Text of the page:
A man is not necessarily condemned to tortures of mind because he must rest for a week or a month or a year. I know that there must be anxious times, especially when idleness means dependence, and when it brings hardship to those who need our help. But the invalid must not try constantly to puzzle the matter out. If we do not make ourselves sick with worry, we shall be able sometime to approach active life with sufficient frankness and force. It is the constant effort of the poor, tired mind to solve its problems that not only fails of its object, but plunges the invalid deeper into discouragement and misunderstanding. How cruel this is, and how unfortunate that it should come more commonly to those who try the hardest to overcome their handicaps, to throw off the yoke of idleness and to be well.

When you have tried your best to get back to your work and have failed, when you have done this not once but many times, it is inevitable that misunderstanding should creep in, inevitable that you should question very deeply and doubt not infrequently. Yet the chances are that one of the reasons for your failure is that you have tried too hard, that you have not known how to rest. When you have learned how to rest, when you have learned to put off thinking and planning until the mind becomes fresh and clear, when you are in a fair way to know the joy of idleness and the peace of rest, you are a great deal more likely to get back to efficiency and to find your way along the great paths of activity into the world of life.

It is not so much the idleness, then, as the attempt to overcome its irksomeness, that makes this condition painful. The invalid in bed is in a trap, to be tormented by his thoughts unless he knows the meaning of successful idleness. This knowledge may come to him by such strategy as I have suggested—by giving up the struggle against worry and fret; but peace will come surely, steadily, “with healing in its wings,” when the mind is changed altogether, when life becomes free because of a growth and development that finds significance even in idleness, that sees the world with wise and patient eyes.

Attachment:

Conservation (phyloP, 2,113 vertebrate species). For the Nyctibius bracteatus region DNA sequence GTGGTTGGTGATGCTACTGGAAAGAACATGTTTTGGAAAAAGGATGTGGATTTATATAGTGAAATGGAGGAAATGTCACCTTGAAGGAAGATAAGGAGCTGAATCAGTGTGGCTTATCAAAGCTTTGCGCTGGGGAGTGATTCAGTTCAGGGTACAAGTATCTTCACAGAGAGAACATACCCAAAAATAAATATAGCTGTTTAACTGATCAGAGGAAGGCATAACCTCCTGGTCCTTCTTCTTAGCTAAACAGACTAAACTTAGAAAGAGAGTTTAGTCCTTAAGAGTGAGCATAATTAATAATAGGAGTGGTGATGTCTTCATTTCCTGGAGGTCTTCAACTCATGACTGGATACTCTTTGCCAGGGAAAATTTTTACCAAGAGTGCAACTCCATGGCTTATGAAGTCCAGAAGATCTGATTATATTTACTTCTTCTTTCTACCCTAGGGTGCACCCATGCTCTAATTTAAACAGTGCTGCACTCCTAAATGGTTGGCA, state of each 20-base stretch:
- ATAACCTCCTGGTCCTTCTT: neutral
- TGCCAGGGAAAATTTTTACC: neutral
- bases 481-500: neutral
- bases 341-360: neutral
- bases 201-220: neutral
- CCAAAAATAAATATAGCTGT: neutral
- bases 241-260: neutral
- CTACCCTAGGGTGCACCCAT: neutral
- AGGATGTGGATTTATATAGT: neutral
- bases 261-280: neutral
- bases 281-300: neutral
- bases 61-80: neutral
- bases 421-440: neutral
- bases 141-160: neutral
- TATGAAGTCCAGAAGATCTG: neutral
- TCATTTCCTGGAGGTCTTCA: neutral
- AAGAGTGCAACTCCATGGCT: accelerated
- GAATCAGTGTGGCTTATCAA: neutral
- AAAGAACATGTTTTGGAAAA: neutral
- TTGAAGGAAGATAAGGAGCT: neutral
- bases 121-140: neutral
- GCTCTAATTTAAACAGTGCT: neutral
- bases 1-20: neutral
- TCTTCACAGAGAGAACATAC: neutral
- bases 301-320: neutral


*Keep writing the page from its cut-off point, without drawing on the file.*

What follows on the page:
In a way it does not matter, your physical condition or mine, if our “eyes have seen the glory” that deifies life and makes even its waste places beautiful. What is that view from your window as you lie in your bed? A bit of the sea, if you are fortunate, a corner of garden, surely, the top of an elm tree against the blue. What is it but the revelations of a God in the world? There is enough that is sad and unhappy, but over all are these simple, ineffable things. If the garden is an expression of God in the world, then the world and life are no longer meaningless. Even idleness becomes in some degree bearable because it is a part of a significant world.

Unfortunately, the idleness of disability often means pain, the wear and tear of physical or nervous suffering. That is another matter. We cannot meet it fully with any philosophy. My patients very often beg to know the best way to bear pain, how they may overcome the attacks of “nerves” that are harder to bear than pain. To such a question I can only say that the time to bear pain is before and after. Live in such a way in the times of comparative comfort that the attacks are less likely to appear and easier to bear when they do come. After the pain or the “nervous” attack is over, that is the time to prevent the worst features of another. Forget the distress; live simply and happily in spite of the memory, and you will have done all that the patient himself can do to ward off or to make tolerable the next occasion of suffering. Pain itself—pure physical pain—is a matter for the physician’s judgment. It is his business to seek out the causes and apply the remedy.